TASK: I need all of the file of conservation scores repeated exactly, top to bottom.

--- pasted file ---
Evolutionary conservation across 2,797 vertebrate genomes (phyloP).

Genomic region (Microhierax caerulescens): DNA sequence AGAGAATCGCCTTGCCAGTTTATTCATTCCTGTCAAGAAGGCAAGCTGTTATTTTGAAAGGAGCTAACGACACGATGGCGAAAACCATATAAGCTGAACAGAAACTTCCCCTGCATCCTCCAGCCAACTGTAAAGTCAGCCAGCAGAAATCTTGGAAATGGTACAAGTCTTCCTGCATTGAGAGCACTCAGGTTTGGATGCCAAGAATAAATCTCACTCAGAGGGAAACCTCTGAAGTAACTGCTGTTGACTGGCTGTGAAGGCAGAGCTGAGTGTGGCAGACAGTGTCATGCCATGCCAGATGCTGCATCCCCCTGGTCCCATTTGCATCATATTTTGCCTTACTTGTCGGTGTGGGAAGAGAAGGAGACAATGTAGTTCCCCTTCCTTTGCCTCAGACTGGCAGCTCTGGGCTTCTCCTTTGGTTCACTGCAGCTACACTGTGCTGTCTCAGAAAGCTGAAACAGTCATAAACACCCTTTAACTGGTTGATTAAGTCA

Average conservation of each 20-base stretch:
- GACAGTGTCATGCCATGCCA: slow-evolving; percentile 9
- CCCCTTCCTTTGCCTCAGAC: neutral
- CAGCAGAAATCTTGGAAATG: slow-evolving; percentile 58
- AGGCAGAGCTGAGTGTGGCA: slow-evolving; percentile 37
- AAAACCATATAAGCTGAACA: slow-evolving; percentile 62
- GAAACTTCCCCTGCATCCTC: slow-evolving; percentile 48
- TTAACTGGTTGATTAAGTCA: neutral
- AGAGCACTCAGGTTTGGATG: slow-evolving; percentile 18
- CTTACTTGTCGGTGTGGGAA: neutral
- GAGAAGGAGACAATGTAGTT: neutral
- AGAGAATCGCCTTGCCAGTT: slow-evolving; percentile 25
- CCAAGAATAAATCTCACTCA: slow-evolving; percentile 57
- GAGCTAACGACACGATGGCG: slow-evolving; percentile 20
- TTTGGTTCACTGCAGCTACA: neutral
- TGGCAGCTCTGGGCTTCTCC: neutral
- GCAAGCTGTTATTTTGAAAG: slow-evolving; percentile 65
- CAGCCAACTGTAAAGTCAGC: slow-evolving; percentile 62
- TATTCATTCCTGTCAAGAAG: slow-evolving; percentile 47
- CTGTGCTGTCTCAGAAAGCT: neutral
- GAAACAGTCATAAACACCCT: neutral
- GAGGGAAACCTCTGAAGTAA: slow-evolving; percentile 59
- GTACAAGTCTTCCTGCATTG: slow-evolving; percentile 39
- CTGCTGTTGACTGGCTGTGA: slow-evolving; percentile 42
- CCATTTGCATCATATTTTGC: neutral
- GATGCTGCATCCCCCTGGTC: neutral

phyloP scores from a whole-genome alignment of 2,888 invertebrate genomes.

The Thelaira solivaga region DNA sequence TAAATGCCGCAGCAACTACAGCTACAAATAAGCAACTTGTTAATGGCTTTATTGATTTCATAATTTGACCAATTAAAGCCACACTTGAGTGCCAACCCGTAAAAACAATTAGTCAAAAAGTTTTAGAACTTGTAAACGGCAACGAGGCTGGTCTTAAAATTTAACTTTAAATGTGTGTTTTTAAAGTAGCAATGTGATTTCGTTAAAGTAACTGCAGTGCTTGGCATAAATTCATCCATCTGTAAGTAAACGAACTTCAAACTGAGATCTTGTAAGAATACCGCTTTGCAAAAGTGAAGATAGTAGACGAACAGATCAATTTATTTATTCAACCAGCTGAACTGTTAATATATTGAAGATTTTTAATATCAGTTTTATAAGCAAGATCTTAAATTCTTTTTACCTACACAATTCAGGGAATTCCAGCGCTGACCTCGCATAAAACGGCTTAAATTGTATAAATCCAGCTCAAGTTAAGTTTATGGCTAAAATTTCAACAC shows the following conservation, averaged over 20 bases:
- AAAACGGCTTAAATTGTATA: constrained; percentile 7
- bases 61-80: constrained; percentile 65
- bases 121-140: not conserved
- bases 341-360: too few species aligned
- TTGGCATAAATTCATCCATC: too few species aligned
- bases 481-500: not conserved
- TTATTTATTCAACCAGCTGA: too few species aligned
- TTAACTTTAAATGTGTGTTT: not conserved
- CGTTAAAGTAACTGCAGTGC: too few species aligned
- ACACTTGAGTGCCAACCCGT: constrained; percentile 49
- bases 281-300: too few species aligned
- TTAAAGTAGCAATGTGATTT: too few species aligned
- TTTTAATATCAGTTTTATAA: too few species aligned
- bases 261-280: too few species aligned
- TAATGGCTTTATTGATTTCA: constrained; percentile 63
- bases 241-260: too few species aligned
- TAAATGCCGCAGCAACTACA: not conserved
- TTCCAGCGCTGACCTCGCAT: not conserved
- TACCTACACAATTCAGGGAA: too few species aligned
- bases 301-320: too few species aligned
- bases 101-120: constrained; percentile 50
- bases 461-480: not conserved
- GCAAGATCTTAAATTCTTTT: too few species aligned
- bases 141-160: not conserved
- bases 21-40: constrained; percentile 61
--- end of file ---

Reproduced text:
Evolutionary conservation across 2,797 vertebrate genomes (phyloP).

Genomic region (Microhierax caerulescens): DNA sequence AGAGAATCGCCTTGCCAGTTTATTCATTCCTGTCAAGAAGGCAAGCTGTTATTTTGAAAGGAGCTAACGACACGATGGCGAAAACCATATAAGCTGAACAGAAACTTCCCCTGCATCCTCCAGCCAACTGTAAAGTCAGCCAGCAGAAATCTTGGAAATGGTACAAGTCTTCCTGCATTGAGAGCACTCAGGTTTGGATGCCAAGAATAAATCTCACTCAGAGGGAAACCTCTGAAGTAACTGCTGTTGACTGGCTGTGAAGGCAGAGCTGAGTGTGGCAGACAGTGTCATGCCATGCCAGATGCTGCATCCCCCTGGTCCCATTTGCATCATATTTTGCCTTACTTGTCGGTGTGGGAAGAGAAGGAGACAATGTAGTTCCCCTTCCTTTGCCTCAGACTGGCAGCTCTGGGCTTCTCCTTTGGTTCACTGCAGCTACACTGTGCTGTCTCAGAAAGCTGAAACAGTCATAAACACCCTTTAACTGGTTGATTAAGTCA

Average conservation of each 20-base stretch:
- GACAGTGTCATGCCATGCCA: slow-evolving; percentile 9
- CCCCTTCCTTTGCCTCAGAC: neutral
- CAGCAGAAATCTTGGAAATG: slow-evolving; percentile 58
- AGGCAGAGCTGAGTGTGGCA: slow-evolving; percentile 37
- AAAACCATATAAGCTGAACA: slow-evolving; percentile 62
- GAAACTTCCCCTGCATCCTC: slow-evolving; percentile 48
- TTAACTGGTTGATTAAGTCA: neutral
- AGAGCACTCAGGTTTGGATG: slow-evolving; percentile 18
- CTTACTTGTCGGTGTGGGAA: neutral
- GAGAAGGAGACAATGTAGTT: neutral
- AGAGAATCGCCTTGCCAGTT: slow-evolving; percentile 25
- CCAAGAATAAATCTCACTCA: slow-evolving; percentile 57
- GAGCTAACGACACGATGGCG: slow-evolving; percentile 20
- TTTGGTTCACTGCAGCTACA: neutral
- TGGCAGCTCTGGGCTTCTCC: neutral
- GCAAGCTGTTATTTTGAAAG: slow-evolving; percentile 65
- CAGCCAACTGTAAAGTCAGC: slow-evolving; percentile 62
- TATTCATTCCTGTCAAGAAG: slow-evolving; percentile 47
- CTGTGCTGTCTCAGAAAGCT: neutral
- GAAACAGTCATAAACACCCT: neutral
- GAGGGAAACCTCTGAAGTAA: slow-evolving; percentile 59
- GTACAAGTCTTCCTGCATTG: slow-evolving; percentile 39
- CTGCTGTTGACTGGCTGTGA: slow-evolving; percentile 42
- CCATTTGCATCATATTTTGC: neutral
- GATGCTGCATCCCCCTGGTC: neutral

phyloP scores from a whole-genome alignment of 2,888 invertebrate genomes.

The Thelaira solivaga region DNA sequence TAAATGCCGCAGCAACTACAGCTACAAATAAGCAACTTGTTAATGGCTTTATTGATTTCATAATTTGACCAATTAAAGCCACACTTGAGTGCCAACCCGTAAAAACAATTAGTCAAAAAGTTTTAGAACTTGTAAACGGCAACGAGGCTGGTCTTAAAATTTAACTTTAAATGTGTGTTTTTAAAGTAGCAATGTGATTTCGTTAAAGTAACTGCAGTGCTTGGCATAAATTCATCCATCTGTAAGTAAACGAACTTCAAACTGAGATCTTGTAAGAATACCGCTTTGCAAAAGTGAAGATAGTAGACGAACAGATCAATTTATTTATTCAACCAGCTGAACTGTTAATATATTGAAGATTTTTAATATCAGTTTTATAAGCAAGATCTTAAATTCTTTTTACCTACACAATTCAGGGAATTCCAGCGCTGACCTCGCATAAAACGGCTTAAATTGTATAAATCCAGCTCAAGTTAAGTTTATGGCTAAAATTTCAACAC shows the following conservation, averaged over 20 bases:
- AAAACGGCTTAAATTGTATA: constrained; percentile 7
- bases 61-80: constrained; percentile 65
- bases 121-140: not conserved
- bases 341-360: too few species aligned
- TTGGCATAAATTCATCCATC: too few species aligned
- bases 481-500: not conserved
- TTATTTATTCAACCAGCTGA: too few species aligned
- TTAACTTTAAATGTGTGTTT: not conserved
- CGTTAAAGTAACTGCAGTGC: too few species aligned
- ACACTTGAGTGCCAACCCGT: constrained; percentile 49
- bases 281-300: too few species aligned
- TTAAAGTAGCAATGTGATTT: too few species aligned
- TTTTAATATCAGTTTTATAA: too few species aligned
- bases 261-280: too few species aligned
- TAATGGCTTTATTGATTTCA: constrained; percentile 63
- bases 241-260: too few species aligned
- TAAATGCCGCAGCAACTACA: not conserved
- TTCCAGCGCTGACCTCGCAT: not conserved
- TACCTACACAATTCAGGGAA: too few species aligned
- bases 301-320: too few species aligned
- bases 101-120: constrained; percentile 50
- bases 461-480: not conserved
- GCAAGATCTTAAATTCTTTT: too few species aligned
- bases 141-160: not conserved
- bases 21-40: constrained; percentile 61